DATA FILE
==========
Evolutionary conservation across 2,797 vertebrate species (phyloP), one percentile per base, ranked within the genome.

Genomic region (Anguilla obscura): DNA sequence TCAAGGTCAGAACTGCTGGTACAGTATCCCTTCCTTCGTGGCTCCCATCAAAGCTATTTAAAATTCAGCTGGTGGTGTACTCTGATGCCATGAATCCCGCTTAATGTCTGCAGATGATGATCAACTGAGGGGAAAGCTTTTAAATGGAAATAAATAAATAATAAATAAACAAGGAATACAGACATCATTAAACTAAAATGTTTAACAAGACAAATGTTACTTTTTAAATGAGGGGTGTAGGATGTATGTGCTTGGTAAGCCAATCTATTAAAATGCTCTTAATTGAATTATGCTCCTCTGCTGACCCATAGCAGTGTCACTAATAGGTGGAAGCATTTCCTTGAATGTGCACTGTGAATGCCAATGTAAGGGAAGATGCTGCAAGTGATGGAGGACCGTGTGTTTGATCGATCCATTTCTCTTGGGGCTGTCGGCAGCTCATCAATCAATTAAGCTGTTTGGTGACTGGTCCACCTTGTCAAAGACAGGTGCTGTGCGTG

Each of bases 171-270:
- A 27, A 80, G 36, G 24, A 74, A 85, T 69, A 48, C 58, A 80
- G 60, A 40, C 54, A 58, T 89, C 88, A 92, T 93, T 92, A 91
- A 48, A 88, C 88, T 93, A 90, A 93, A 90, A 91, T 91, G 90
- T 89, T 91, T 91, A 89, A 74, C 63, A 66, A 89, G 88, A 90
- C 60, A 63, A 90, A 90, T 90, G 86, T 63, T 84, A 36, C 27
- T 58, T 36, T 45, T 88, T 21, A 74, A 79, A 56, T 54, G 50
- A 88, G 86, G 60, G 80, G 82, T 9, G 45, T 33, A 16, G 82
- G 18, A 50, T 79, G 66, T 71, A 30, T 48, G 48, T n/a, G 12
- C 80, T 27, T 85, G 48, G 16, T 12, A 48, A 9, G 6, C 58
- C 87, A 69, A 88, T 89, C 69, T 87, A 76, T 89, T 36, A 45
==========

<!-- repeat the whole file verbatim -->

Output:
Evolutionary conservation across 2,797 vertebrate species (phyloP), one percentile per base, ranked within the genome.

Genomic region (Anguilla obscura): DNA sequence TCAAGGTCAGAACTGCTGGTACAGTATCCCTTCCTTCGTGGCTCCCATCAAAGCTATTTAAAATTCAGCTGGTGGTGTACTCTGATGCCATGAATCCCGCTTAATGTCTGCAGATGATGATCAACTGAGGGGAAAGCTTTTAAATGGAAATAAATAAATAATAAATAAACAAGGAATACAGACATCATTAAACTAAAATGTTTAACAAGACAAATGTTACTTTTTAAATGAGGGGTGTAGGATGTATGTGCTTGGTAAGCCAATCTATTAAAATGCTCTTAATTGAATTATGCTCCTCTGCTGACCCATAGCAGTGTCACTAATAGGTGGAAGCATTTCCTTGAATGTGCACTGTGAATGCCAATGTAAGGGAAGATGCTGCAAGTGATGGAGGACCGTGTGTTTGATCGATCCATTTCTCTTGGGGCTGTCGGCAGCTCATCAATCAATTAAGCTGTTTGGTGACTGGTCCACCTTGTCAAAGACAGGTGCTGTGCGTG

Each of bases 171-270:
- A 27, A 80, G 36, G 24, A 74, A 85, T 69, A 48, C 58, A 80
- G 60, A 40, C 54, A 58, T 89, C 88, A 92, T 93, T 92, A 91
- A 48, A 88, C 88, T 93, A 90, A 93, A 90, A 91, T 91, G 90
- T 89, T 91, T 91, A 89, A 74, C 63, A 66, A 89, G 88, A 90
- C 60, A 63, A 90, A 90, T 90, G 86, T 63, T 84, A 36, C 27
- T 58, T 36, T 45, T 88, T 21, A 74, A 79, A 56, T 54, G 50
- A 88, G 86, G 60, G 80, G 82, T 9, G 45, T 33, A 16, G 82
- G 18, A 50, T 79, G 66, T 71, A 30, T 48, G 48, T n/a, G 12
- C 80, T 27, T 85, G 48, G 16, T 12, A 48, A 9, G 6, C 58
- C 87, A 69, A 88, T 89, C 69, T 87, A 76, T 89, T 36, A 45